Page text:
The worst press release ever

TypingYesterday, I ran my first Articulate Seminar. It was tremendous fun and I found that talking about writing with people from different industries illuminated old problems in new ways for me. Andrew Yeomans came along from Dresdner Kleinwort Wasserstein and afterwards he sent me his delightful deconstruction of press release hype:

“This amazing, prestigious and sophisticated product is a quantum leap forward and performance is a greater order of magnitude, and will decimate the competition. The enormity of this tremendous advance indicates our commitment to servicing our customers in a forensically sound manner.”

Various dictionaries give:

  • amazing 1. Causing distraction, consternation, confusion, dismay; stupefying, terrifying, dreadful.
  • prestigious 1. Practising juggling or legerdemain; of the nature of or characterized by juggling or magic; cheating, deluding, deceitful; deceptive, illusory.
  • sophisticated 1. Mixed with some foreign substance; adulterated; not pure or genuine. 2. a. Altered from, deprived of, primitive simplicity or naturalness. Of a literary text: altered in the course of being copied or printed. 3. a. Falsified in a greater or less degree; not plain, honest, or straightforward.
  • quantum 5. Physics. A minimum amount of a physical quantity which can exist and by multiples of which changes in the quantity occur.
  • magnitude 3. A class in a system of classification determined by size. a. Each of the classes into which the fixed stars have been arranged according to their degree of brilliancy. Now regarded as a number on a continuous scale representing the negative logarithm of the brightness, such that a decrease of five magnitudes represents a hundred-fold increase in brightness and a decrease of one magnitude an increase of 2·512 times.
  • decimate 4. transf. a. To kill, destroy, or remove one in every ten of.
  • enormity (-nôrmt) n., pl. e·nor·mi·ties. 1. The quality of passing all moral bounds; excessive wickedness or outrageousness. 2. A monstrous offense or evil; an outrage.
  • tremendous \Tre*men”dous\, a. [L. tremendus that is to be trembled at, fearful, fr. tremere to tremble.] Fitted to excite fear or terror; such as may astonish or terrify by its magnitude, force, or violence; terrible; dreadful; as, a tremendous wind; a tremendous shower; a tremendous shock or fall.
  • advance \Ad*vance”\, v. t. 7. To furnish, as money or other value, before it becomes due, or in aid of an enterprise; to supply beforehand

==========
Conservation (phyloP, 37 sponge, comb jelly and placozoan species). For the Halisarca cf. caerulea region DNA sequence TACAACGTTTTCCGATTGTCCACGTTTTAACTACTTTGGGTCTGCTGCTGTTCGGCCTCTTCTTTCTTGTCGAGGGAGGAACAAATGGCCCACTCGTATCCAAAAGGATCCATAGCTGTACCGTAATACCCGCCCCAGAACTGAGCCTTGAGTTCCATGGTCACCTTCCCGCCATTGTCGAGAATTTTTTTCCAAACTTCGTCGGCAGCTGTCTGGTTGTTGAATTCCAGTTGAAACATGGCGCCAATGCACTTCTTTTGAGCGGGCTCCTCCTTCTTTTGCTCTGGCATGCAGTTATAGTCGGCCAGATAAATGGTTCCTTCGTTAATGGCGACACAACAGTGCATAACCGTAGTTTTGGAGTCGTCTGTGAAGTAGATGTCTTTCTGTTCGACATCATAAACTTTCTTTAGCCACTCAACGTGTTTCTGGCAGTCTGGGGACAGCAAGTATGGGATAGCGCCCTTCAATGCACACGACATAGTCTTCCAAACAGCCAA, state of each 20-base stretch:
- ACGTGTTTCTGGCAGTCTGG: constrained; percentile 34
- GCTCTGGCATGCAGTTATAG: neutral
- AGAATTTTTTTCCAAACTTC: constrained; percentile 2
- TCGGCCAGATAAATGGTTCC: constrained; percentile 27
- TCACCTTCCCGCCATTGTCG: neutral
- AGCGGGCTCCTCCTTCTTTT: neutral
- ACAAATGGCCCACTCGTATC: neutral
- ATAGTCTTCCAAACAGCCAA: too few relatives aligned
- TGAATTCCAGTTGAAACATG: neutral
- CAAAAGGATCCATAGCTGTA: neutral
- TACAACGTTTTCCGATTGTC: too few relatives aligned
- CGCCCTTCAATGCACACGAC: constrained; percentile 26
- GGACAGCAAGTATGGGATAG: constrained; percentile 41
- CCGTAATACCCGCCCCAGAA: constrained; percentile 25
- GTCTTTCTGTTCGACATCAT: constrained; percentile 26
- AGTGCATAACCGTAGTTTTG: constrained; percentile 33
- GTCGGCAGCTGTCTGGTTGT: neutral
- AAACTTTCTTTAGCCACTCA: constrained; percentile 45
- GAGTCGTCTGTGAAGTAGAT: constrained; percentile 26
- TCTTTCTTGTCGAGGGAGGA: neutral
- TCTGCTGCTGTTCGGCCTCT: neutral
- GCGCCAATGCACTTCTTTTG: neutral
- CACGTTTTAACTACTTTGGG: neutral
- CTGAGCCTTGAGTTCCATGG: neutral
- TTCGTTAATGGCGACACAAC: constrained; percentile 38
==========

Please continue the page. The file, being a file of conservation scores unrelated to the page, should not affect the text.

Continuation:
• commitment \Com*mit”ment\, n. 4. A doing, or perpetration, in a bad sense, as of a crime or blunder; commission.
  • service \Serv”ice\, n. 11. Copulation with a female; the act of mating by male animals
  • forensic Relating to, used in, or appropriate for courts of law or for public discussion or argumentation.
  • sound a. Meaningless noise. b. Thorough; complete: a sound flogging.

So the translation is:

“This confusing, dreadful, deceitful, illusory, adulterated, dishonest product is the smallest possible small step forward and provides less than half the performance, and will kill very few of our competitors. The monstrous evil of our releasing this dreadful product before it it ready demonstrates our crimes in screwing over our clients, see you in court where we will speak complete nonsense.”

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9 Responses to The worst press release ever

  1. Roger Ash says:

    You seem to have made the common mistake of thinking that because a quantum is very small, thus a quantum leap is a very small leap. This is not the case – a quantum leap is an abrupt change.

  2. I agree. That is a rather strange press release. It’s more of an article, but it wouldn’t even qualify as that because it just breaks guideline policies left & right. He would be better off calling it an excerpt from a sales page more than anything else.

  3. Stephen says:

    At the risk of stating the obvious, these definitions, while correct, aren’t the only meanings of these words, and are not currently the most commonly implied meanings. The language isn’t driven by dictionaries. It’s driven by common usage. The result is, of course, histerical. The real crime for this press release is how utterly devoid it is of meaning. This is also common usage for advertising. One expects the phrase “unsurpased quality” to be synonymous with “no worse than similar products (or services)”.

    As an American, i’ve been asked if it’s really true that Americans have a 40,000 word vocabulary. This is the average. And it’s a larger vocabulary than many other languages, such as Spanish. That doesn’t mean Americans are somehow smarter, or are more articulate. But i’ve been asked specificially if i have a 40,000 word vocabulary. My answer is “no”. I’m highly educated. The exercise is to get a dictionary that brags about how many words it defines. Get a sheet of paper. And do this about 30 times: open the dictionary to a random page, jam your finger into the left column, and move up until you get to a defined word. Read the entry and decide if you really know the word. Can you pronounce it? Can you use it in a sentence? If yes, add one to the column on your paper for ones you got, otherwise, mark it in the column for those you didn’t get. When you’re done, do the math. The number you got, divided by 30 (the number of trials), times the number of words the dictionary says it has, and that’s an approximation to the size of your vocabulary. For me, it was some 450,000. What does that mean? I dunno. I’m an engineer. I don’t know English. Right?


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